Writer: Joanne Harris
Publishing House: Black Swan
Date of Publication: January 16th 2014 (first published November 8th 2012)
Rating: 4 stars
‘’I see now that there can be no leaving. I am a broken clock, frozen forever at an impossible hour. Let others move on, if they must, if they can. For myself, I have duties to carry out. Sacrifices to make. Stockings to fill. Warnings to deliver. Lives to touch. Like it or not, I am the Ghost of Christmas Present, and I have a job to do.’’
Joanne Harris is a writer I cautiously approach each time I choose to read one of her books. Most of her novels are favourites of mine, like Chocolat and Coastliners and others, like The Gospel of Loki, are really bad moments of my reading life. Not to mention the fact that her personality through social media seems impossibly intimidating. I haven’t read Jigs and Reels but this collection screamed my name. Look at the cover and the title, the very icons of tales and winter. These are stories born through loss and sadness, the characters are ghosts and people who have become ghosts of themselves.
River Song: A story about children in Congo that risk their lives by leaping into the rapids of a dangerous river. Their reward? Scraps of bread and chicken bones.
Faith and Hope Fly South: Two marvelous elderly ladies who bring joy and hope to those around them and keep on dreaming of the future.
There’s No Such Place as Bedford Falls: A man decides that Christmas should be around us every day of the year. The people of his community do not share his opinion…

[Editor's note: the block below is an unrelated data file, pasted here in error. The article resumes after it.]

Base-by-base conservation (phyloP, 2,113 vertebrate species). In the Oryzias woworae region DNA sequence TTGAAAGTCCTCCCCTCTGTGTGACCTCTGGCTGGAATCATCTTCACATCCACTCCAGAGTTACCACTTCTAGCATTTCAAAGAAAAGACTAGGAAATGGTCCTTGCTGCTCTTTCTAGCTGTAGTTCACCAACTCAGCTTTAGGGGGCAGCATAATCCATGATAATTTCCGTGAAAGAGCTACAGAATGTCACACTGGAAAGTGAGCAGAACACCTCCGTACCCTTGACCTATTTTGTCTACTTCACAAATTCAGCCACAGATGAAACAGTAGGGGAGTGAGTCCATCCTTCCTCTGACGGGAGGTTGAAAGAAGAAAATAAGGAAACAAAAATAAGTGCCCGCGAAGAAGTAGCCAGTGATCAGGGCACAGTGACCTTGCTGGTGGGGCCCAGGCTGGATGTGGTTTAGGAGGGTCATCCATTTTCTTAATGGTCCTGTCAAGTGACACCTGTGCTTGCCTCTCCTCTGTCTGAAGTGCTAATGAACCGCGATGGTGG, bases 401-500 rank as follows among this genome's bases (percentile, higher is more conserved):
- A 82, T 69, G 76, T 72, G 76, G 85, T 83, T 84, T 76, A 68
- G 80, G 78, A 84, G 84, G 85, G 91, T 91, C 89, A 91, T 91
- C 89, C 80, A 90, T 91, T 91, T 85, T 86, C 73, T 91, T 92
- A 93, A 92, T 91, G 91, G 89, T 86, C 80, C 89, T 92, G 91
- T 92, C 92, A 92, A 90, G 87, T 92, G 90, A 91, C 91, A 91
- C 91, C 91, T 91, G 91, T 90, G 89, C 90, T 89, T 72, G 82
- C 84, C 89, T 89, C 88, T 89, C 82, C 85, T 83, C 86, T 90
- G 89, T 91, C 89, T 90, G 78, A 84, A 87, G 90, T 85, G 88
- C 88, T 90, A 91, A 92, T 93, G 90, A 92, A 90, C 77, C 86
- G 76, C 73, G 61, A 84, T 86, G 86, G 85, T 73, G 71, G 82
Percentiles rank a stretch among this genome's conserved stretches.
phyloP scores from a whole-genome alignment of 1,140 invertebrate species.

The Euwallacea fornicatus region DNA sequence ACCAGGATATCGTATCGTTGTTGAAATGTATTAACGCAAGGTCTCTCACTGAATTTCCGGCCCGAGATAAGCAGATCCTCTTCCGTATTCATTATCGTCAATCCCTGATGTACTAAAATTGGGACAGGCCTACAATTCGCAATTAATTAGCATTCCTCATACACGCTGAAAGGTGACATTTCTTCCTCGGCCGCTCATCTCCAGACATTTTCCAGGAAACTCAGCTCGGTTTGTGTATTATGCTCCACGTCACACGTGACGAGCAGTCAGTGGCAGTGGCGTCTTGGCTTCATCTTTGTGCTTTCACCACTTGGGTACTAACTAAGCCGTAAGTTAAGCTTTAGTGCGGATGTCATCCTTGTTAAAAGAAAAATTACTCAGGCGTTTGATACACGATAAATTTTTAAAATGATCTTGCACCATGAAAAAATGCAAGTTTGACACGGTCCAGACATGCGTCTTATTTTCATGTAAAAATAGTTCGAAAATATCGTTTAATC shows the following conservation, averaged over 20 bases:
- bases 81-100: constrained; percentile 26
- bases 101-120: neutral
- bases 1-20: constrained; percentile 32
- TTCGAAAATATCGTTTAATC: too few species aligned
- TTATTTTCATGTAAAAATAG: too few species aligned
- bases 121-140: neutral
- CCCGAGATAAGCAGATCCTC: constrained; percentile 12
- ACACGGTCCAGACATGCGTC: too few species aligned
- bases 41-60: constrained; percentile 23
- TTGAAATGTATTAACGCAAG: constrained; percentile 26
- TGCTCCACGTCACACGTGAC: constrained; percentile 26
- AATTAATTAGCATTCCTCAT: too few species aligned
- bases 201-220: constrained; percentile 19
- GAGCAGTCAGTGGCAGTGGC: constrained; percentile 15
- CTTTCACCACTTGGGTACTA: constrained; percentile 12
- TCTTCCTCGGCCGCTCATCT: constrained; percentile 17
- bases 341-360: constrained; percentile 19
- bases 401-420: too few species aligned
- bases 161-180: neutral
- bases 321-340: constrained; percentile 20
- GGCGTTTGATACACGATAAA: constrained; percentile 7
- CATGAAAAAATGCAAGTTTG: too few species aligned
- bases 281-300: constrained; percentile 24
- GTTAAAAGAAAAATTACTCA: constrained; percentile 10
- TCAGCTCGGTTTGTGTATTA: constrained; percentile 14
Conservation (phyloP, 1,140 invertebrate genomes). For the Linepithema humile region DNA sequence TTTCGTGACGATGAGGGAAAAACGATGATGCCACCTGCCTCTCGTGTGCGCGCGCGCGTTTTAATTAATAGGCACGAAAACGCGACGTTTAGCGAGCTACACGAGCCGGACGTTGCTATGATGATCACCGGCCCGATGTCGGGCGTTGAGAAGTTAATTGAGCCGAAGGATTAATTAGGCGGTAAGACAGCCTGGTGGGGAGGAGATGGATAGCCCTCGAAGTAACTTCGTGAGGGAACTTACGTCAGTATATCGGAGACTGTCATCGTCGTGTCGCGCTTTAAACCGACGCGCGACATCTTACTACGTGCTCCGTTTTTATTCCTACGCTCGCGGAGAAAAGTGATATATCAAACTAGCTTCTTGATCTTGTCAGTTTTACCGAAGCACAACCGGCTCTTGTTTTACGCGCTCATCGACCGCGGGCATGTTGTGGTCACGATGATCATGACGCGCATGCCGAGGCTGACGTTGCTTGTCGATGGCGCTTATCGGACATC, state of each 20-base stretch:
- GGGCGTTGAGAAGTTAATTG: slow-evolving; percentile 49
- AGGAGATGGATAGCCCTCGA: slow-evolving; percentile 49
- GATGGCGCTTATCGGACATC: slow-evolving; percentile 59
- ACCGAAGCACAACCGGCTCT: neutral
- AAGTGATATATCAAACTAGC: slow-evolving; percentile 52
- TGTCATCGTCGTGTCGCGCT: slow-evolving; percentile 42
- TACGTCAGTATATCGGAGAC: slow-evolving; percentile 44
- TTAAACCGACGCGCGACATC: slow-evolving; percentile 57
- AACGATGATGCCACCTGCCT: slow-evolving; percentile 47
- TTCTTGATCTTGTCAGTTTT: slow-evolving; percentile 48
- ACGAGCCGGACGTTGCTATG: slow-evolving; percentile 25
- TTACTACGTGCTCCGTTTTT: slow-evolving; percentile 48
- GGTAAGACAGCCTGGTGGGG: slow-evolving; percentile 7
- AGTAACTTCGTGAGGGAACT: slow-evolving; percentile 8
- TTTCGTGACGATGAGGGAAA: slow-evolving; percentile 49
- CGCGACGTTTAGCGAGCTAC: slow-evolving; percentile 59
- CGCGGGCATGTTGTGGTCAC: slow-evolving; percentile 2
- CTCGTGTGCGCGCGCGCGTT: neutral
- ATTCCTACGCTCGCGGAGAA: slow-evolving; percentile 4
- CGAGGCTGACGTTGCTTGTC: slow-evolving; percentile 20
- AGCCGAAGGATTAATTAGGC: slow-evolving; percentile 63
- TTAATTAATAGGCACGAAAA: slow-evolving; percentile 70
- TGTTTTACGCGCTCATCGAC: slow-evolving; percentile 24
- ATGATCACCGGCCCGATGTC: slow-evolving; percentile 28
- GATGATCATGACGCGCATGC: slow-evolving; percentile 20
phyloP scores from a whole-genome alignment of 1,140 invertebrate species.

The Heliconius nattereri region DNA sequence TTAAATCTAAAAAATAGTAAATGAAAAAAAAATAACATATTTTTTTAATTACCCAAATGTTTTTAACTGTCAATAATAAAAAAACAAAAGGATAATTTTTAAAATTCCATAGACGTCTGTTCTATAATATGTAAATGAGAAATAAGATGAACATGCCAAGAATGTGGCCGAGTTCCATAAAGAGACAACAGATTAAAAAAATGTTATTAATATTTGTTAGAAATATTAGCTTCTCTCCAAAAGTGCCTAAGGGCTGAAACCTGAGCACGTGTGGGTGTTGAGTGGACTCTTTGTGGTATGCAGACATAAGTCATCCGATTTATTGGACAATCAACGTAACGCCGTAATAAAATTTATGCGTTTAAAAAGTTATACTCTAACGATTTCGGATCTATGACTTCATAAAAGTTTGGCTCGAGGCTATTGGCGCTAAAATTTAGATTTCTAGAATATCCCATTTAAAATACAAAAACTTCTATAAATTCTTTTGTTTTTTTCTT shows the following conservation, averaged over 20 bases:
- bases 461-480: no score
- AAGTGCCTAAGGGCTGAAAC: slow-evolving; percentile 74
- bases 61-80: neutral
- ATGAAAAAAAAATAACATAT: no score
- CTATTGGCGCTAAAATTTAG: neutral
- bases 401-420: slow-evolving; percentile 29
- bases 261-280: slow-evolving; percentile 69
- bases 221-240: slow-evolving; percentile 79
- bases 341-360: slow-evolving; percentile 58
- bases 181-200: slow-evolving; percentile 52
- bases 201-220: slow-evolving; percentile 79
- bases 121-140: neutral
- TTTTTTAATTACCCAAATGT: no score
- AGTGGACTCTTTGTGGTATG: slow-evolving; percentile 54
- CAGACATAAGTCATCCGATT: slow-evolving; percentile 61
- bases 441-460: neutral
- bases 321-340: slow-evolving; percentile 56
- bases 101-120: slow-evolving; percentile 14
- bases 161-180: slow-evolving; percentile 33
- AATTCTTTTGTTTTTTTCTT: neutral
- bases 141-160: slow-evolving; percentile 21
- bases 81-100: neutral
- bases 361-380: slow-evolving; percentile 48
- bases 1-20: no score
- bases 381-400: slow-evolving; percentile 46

Would You Like To Reconnect: A mother keeps in touch with her son through Twitter. Even in the most horrible of circumstances.
Rainy Days and Mondays: What happens when the God of Rain and the Sun Goddess meet on a rainy summer day?
Dryad: An unusual love affair between a woman and a beautiful tree. One of the most beautiful tales in the collection.
Harry Stone and the 24-Hour Church of Elvis: An Elvis Presley impersonator who also happens to be a private investigator. I am not a big fan of Elvis Presley and I was not a fan of this story.
The Ghosts of Christmas Present: The man from Bedford Falls tries to cope with the loss of his most beloved ghost. A tender, sad story full of Christmas melancholy.
Wildlife in Manhattan: Joanne Harris, please leave the Gods of Asgard alone!
Cookie: A woman who has fallen in the abyss of depression creates a baby out of spice and sugar. This haunting, dark story contains two of the most unlikable characters you’ll ever meet.
Ghosts In The Machine: Two lonely souls come together through songs played through the small hours of the night. I loved this story. It reminded me of a more serious, bittersweet version of Sleepless In Seattle.
Dee Eye Why: A very particular haunted house story. I cannot say anything more because even the tiniest remark could become a spoiler. I can tell you that it was a showstopper in this collection.
Muse: Inspiration can be found in the most humble of places as long as there is warmth and unity.
The Game: The darkest story. A tale that will have you guessing with a healthy dose of heartbeats and agony. A game whose consequences are irreversible.
Faith and Hope Get Even: Our beloved elderly ladies stand up against a terrible woman and a major bully and show her what it means when your crimes are discovered.
Road Song: The curse of child trafficking in Togo and the hope of a change.
This is a beautiful collection, no doubt about it. However, there were a couple of stories that didn’t satisfy me as a reader and seemed out of place. In my opinion, the negative element in this collection is the characters. Some of them are so unlikable and irritating. Having said that, the roots of these stories lie in the human soul and the ghosts that haunt us in all their forms. The hopeful that shows us the way and the terrifying that reminds us of our faults. These are not the most memorable stories I’ve ever read but they are beautiful examples of the writing of a very interesting writer.
‘’Don’t forget your cat and your hat – and, with a long enough piece of string, you’ll always be sure to find the way home.’’